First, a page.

Recipe for Danish kajkage, roll out marzipan 3 Recipe for Danish kajkage, marzipan cover 1   Recipe for Danish kajkage, marzipan cover 2

- Melt the chocolate and pour the melted chocolate in a small bowl. Dip the bottom of each cake in the chocolate, and let the excess chocolate drip off (you might give it a gentle shake). Afterwards, place the cake on a parchment paper so that the chocolate can dry. You’ll need some drops of liquid chocolate for the frog’s pupils.

Decorating the frog’s face
- For the frog’s mouth: cut a slit in the cake with a knife.

Recipe for Danish kajkage, marzipan cover 3

- For the frog’s tongue: mix about 30 g / 1 oz marzipan with some powdered sugar and red food coloring. Divide it into 7 portions. Model a tongue, for example by rolling out each portion and cutting out a strip. Place the tongue into the frog’s mouth.

Recipe for Danish kajkage, mouth and tongueRecipe for Danish kajkage, eyes   Recipe for Danish kajkage, pupils

- For the frog’s eyes: mix ca. 30 g / 1/4 cups powdered sugar with 1 to 2 teaspoons of water or lemon juice. Fill the icing in a piping bag. The icing should be stiff enough to hold its shape. Pipe two eyes on every cake. For the pupils, take a toothpick and dip it into the liquid chocolate. Place a drop of chocolate on each eyeball. Of course, you could also use other candy for the eyes, for example white candies for the eyeballs and chocolate chips for the pupils.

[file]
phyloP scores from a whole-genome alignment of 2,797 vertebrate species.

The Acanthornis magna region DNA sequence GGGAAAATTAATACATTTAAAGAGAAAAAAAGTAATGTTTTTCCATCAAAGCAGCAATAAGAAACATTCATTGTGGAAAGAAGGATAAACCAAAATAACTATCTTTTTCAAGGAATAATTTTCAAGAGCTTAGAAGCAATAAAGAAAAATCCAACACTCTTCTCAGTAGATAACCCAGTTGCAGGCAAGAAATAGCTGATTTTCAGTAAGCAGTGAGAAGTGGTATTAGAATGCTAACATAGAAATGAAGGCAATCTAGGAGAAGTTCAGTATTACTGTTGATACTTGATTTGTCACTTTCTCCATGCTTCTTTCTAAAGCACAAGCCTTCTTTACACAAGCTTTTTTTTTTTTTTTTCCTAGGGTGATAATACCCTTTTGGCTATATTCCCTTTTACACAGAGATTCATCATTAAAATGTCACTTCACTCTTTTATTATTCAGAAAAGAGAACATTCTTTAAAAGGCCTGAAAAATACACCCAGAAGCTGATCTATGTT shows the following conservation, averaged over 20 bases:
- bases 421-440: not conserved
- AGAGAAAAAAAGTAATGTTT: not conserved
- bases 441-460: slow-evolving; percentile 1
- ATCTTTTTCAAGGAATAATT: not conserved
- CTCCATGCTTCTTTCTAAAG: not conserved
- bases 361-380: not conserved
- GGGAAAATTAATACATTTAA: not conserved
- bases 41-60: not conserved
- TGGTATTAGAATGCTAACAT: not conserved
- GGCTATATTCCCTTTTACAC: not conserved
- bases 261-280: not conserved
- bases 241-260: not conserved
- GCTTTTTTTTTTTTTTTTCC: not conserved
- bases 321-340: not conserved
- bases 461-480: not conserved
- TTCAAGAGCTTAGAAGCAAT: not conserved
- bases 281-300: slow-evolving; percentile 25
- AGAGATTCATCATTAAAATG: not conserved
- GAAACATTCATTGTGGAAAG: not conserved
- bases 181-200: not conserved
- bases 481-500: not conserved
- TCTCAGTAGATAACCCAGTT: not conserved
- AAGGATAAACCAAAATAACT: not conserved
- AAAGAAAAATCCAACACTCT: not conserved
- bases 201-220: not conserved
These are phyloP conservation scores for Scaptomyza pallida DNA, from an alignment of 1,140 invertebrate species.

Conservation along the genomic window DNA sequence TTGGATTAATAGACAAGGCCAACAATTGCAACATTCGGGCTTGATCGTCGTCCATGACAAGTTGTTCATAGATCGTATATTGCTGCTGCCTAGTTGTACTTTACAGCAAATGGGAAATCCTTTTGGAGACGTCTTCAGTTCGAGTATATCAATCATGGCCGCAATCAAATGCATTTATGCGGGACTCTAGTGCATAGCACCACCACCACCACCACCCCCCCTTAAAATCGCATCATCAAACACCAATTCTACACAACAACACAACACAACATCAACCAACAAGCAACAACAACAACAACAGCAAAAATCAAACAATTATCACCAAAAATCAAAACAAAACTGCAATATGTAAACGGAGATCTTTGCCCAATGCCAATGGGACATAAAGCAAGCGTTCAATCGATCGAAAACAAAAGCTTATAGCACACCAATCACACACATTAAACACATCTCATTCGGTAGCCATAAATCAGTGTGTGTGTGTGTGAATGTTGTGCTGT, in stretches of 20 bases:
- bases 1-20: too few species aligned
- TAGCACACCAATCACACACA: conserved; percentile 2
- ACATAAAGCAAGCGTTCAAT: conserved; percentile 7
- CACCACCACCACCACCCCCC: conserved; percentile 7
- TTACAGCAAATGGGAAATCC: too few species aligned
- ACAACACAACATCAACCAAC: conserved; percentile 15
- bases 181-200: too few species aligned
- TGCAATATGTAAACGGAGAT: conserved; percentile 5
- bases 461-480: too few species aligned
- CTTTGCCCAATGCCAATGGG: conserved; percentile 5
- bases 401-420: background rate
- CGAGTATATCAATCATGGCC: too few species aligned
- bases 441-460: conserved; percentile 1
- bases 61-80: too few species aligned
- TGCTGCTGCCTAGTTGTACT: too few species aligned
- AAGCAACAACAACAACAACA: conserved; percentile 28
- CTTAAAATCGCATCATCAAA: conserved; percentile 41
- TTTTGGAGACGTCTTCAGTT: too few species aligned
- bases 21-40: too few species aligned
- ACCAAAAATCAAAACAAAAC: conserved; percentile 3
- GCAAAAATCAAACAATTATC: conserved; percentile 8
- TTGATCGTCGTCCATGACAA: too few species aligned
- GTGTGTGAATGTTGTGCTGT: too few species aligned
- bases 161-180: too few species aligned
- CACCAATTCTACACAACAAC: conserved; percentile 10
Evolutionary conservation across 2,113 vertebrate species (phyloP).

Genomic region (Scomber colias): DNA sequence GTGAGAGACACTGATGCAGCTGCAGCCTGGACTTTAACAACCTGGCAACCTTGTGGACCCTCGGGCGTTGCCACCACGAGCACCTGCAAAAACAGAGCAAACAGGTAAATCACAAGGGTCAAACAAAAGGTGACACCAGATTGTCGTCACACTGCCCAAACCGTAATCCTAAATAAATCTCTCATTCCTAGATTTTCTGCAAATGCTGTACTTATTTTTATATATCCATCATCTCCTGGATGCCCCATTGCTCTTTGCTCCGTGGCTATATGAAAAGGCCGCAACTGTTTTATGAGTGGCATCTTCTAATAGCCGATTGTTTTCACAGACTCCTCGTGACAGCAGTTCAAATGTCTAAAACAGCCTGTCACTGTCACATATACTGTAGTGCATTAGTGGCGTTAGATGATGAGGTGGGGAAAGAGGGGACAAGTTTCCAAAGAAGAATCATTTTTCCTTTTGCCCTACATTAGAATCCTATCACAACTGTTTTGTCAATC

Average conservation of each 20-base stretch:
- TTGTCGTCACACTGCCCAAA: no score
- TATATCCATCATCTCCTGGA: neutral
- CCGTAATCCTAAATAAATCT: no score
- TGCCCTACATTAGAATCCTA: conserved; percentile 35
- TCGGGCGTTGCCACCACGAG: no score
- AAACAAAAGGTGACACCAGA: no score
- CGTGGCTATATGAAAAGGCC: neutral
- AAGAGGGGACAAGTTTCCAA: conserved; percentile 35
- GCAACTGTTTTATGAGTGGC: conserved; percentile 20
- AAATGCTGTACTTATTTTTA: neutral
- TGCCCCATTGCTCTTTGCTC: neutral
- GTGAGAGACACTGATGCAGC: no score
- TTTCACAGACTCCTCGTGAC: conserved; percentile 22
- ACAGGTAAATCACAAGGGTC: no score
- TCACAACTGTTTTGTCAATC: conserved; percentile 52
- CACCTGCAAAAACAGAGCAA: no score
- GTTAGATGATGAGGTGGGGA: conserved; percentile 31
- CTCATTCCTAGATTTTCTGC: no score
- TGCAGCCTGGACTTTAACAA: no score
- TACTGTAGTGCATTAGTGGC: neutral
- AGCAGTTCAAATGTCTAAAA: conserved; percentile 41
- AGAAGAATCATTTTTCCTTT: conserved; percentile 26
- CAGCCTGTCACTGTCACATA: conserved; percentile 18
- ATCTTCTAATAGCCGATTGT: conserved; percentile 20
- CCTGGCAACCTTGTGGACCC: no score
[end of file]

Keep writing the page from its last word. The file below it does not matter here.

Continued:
Happy baking and decorating!
P.S.: In my experience, the cakes still taste delicious after having been in the freezer for a few days.

Recipe for Danish kajkage, final
Final Danish frog cake

Recipe for Danish frog cake, cross-section
Cross-section of a frog cake


  1. Thank you so much for posting this recipe - these frogs (without the tongues) were very prevalent in the Minneapolis area when I was a kid. Unfortunately they are impossible to find now. I can't wait to try this recipe and recreate what I remember.

  2. Hi Tammy! Thanks for your comment. I had no idea, that these cakes were also very prevalent in Minneapolis. I thought it's an exclusively Danish treat. You never stop learning... :-)